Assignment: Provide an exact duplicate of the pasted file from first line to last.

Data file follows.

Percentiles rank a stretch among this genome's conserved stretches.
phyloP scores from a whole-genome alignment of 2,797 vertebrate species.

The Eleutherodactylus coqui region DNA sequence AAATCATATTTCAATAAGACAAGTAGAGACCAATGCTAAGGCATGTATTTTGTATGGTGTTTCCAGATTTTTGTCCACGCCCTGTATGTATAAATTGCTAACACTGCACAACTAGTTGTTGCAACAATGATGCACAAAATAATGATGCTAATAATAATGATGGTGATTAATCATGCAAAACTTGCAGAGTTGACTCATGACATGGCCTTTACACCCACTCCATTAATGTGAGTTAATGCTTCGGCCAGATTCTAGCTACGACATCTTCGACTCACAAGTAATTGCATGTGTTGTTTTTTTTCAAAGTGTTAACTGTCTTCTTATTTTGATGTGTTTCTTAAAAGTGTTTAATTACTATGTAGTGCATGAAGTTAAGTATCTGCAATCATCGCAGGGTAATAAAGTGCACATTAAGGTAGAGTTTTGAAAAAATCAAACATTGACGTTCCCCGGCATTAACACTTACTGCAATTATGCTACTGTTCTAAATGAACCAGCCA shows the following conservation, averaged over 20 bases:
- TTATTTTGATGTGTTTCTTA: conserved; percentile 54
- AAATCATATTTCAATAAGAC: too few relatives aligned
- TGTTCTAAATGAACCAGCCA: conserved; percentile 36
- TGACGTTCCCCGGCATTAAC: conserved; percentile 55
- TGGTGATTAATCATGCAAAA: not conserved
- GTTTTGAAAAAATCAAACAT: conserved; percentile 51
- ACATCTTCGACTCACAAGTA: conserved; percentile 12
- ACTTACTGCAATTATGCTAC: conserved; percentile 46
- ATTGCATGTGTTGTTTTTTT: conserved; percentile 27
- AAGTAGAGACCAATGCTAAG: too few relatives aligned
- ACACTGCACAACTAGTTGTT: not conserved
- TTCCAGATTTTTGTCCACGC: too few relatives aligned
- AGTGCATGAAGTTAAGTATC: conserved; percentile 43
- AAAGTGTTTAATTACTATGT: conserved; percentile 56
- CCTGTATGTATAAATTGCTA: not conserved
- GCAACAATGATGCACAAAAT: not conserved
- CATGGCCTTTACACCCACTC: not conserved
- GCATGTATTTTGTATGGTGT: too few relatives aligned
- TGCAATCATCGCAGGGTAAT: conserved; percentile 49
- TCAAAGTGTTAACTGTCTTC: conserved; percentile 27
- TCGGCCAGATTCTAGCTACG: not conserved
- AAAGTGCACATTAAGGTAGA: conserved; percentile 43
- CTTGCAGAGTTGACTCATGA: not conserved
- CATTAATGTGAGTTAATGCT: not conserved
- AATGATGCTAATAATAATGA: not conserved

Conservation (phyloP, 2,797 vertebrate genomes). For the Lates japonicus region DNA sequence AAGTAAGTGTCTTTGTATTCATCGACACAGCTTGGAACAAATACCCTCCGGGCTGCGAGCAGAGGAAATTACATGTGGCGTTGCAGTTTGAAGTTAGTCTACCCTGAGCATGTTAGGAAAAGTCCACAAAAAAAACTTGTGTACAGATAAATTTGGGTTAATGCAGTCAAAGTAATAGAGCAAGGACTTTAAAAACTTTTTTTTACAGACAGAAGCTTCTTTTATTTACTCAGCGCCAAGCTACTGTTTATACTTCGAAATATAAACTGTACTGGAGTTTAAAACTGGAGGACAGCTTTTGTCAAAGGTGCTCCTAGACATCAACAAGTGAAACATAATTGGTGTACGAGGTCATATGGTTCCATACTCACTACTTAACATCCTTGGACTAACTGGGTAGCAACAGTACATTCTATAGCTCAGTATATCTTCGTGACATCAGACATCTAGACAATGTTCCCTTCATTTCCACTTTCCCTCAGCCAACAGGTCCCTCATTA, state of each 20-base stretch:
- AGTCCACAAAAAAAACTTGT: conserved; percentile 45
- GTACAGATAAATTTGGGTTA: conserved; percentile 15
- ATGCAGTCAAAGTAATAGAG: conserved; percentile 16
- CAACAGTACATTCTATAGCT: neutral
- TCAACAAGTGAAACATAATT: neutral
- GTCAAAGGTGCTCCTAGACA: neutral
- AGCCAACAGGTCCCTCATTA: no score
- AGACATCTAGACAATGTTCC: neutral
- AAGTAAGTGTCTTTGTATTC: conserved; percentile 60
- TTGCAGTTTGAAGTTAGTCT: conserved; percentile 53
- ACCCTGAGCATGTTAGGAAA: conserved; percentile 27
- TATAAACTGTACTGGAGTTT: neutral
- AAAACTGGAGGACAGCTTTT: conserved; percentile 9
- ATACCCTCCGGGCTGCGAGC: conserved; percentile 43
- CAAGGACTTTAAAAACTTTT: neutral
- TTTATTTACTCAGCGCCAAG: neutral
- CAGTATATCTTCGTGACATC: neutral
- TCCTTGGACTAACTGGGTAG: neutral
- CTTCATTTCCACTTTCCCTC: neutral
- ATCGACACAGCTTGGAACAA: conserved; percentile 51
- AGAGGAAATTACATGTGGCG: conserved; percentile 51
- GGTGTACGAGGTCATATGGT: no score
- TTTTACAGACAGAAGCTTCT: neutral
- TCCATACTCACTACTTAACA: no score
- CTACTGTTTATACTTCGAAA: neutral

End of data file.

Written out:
Percentiles rank a stretch among this genome's conserved stretches.
phyloP scores from a whole-genome alignment of 2,797 vertebrate species.

The Eleutherodactylus coqui region DNA sequence AAATCATATTTCAATAAGACAAGTAGAGACCAATGCTAAGGCATGTATTTTGTATGGTGTTTCCAGATTTTTGTCCACGCCCTGTATGTATAAATTGCTAACACTGCACAACTAGTTGTTGCAACAATGATGCACAAAATAATGATGCTAATAATAATGATGGTGATTAATCATGCAAAACTTGCAGAGTTGACTCATGACATGGCCTTTACACCCACTCCATTAATGTGAGTTAATGCTTCGGCCAGATTCTAGCTACGACATCTTCGACTCACAAGTAATTGCATGTGTTGTTTTTTTTCAAAGTGTTAACTGTCTTCTTATTTTGATGTGTTTCTTAAAAGTGTTTAATTACTATGTAGTGCATGAAGTTAAGTATCTGCAATCATCGCAGGGTAATAAAGTGCACATTAAGGTAGAGTTTTGAAAAAATCAAACATTGACGTTCCCCGGCATTAACACTTACTGCAATTATGCTACTGTTCTAAATGAACCAGCCA shows the following conservation, averaged over 20 bases:
- TTATTTTGATGTGTTTCTTA: conserved; percentile 54
- AAATCATATTTCAATAAGAC: too few relatives aligned
- TGTTCTAAATGAACCAGCCA: conserved; percentile 36
- TGACGTTCCCCGGCATTAAC: conserved; percentile 55
- TGGTGATTAATCATGCAAAA: not conserved
- GTTTTGAAAAAATCAAACAT: conserved; percentile 51
- ACATCTTCGACTCACAAGTA: conserved; percentile 12
- ACTTACTGCAATTATGCTAC: conserved; percentile 46
- ATTGCATGTGTTGTTTTTTT: conserved; percentile 27
- AAGTAGAGACCAATGCTAAG: too few relatives aligned
- ACACTGCACAACTAGTTGTT: not conserved
- TTCCAGATTTTTGTCCACGC: too few relatives aligned
- AGTGCATGAAGTTAAGTATC: conserved; percentile 43
- AAAGTGTTTAATTACTATGT: conserved; percentile 56
- CCTGTATGTATAAATTGCTA: not conserved
- GCAACAATGATGCACAAAAT: not conserved
- CATGGCCTTTACACCCACTC: not conserved
- GCATGTATTTTGTATGGTGT: too few relatives aligned
- TGCAATCATCGCAGGGTAAT: conserved; percentile 49
- TCAAAGTGTTAACTGTCTTC: conserved; percentile 27
- TCGGCCAGATTCTAGCTACG: not conserved
- AAAGTGCACATTAAGGTAGA: conserved; percentile 43
- CTTGCAGAGTTGACTCATGA: not conserved
- CATTAATGTGAGTTAATGCT: not conserved
- AATGATGCTAATAATAATGA: not conserved

Conservation (phyloP, 2,797 vertebrate genomes). For the Lates japonicus region DNA sequence AAGTAAGTGTCTTTGTATTCATCGACACAGCTTGGAACAAATACCCTCCGGGCTGCGAGCAGAGGAAATTACATGTGGCGTTGCAGTTTGAAGTTAGTCTACCCTGAGCATGTTAGGAAAAGTCCACAAAAAAAACTTGTGTACAGATAAATTTGGGTTAATGCAGTCAAAGTAATAGAGCAAGGACTTTAAAAACTTTTTTTTACAGACAGAAGCTTCTTTTATTTACTCAGCGCCAAGCTACTGTTTATACTTCGAAATATAAACTGTACTGGAGTTTAAAACTGGAGGACAGCTTTTGTCAAAGGTGCTCCTAGACATCAACAAGTGAAACATAATTGGTGTACGAGGTCATATGGTTCCATACTCACTACTTAACATCCTTGGACTAACTGGGTAGCAACAGTACATTCTATAGCTCAGTATATCTTCGTGACATCAGACATCTAGACAATGTTCCCTTCATTTCCACTTTCCCTCAGCCAACAGGTCCCTCATTA, state of each 20-base stretch:
- AGTCCACAAAAAAAACTTGT: conserved; percentile 45
- GTACAGATAAATTTGGGTTA: conserved; percentile 15
- ATGCAGTCAAAGTAATAGAG: conserved; percentile 16
- CAACAGTACATTCTATAGCT: neutral
- TCAACAAGTGAAACATAATT: neutral
- GTCAAAGGTGCTCCTAGACA: neutral
- AGCCAACAGGTCCCTCATTA: no score
- AGACATCTAGACAATGTTCC: neutral
- AAGTAAGTGTCTTTGTATTC: conserved; percentile 60
- TTGCAGTTTGAAGTTAGTCT: conserved; percentile 53
- ACCCTGAGCATGTTAGGAAA: conserved; percentile 27
- TATAAACTGTACTGGAGTTT: neutral
- AAAACTGGAGGACAGCTTTT: conserved; percentile 9
- ATACCCTCCGGGCTGCGAGC: conserved; percentile 43
- CAAGGACTTTAAAAACTTTT: neutral
- TTTATTTACTCAGCGCCAAG: neutral
- CAGTATATCTTCGTGACATC: neutral
- TCCTTGGACTAACTGGGTAG: neutral
- CTTCATTTCCACTTTCCCTC: neutral
- ATCGACACAGCTTGGAACAA: conserved; percentile 51
- AGAGGAAATTACATGTGGCG: conserved; percentile 51
- GGTGTACGAGGTCATATGGT: no score
- TTTTACAGACAGAAGCTTCT: neutral
- TCCATACTCACTACTTAACA: no score
- CTACTGTTTATACTTCGAAA: neutral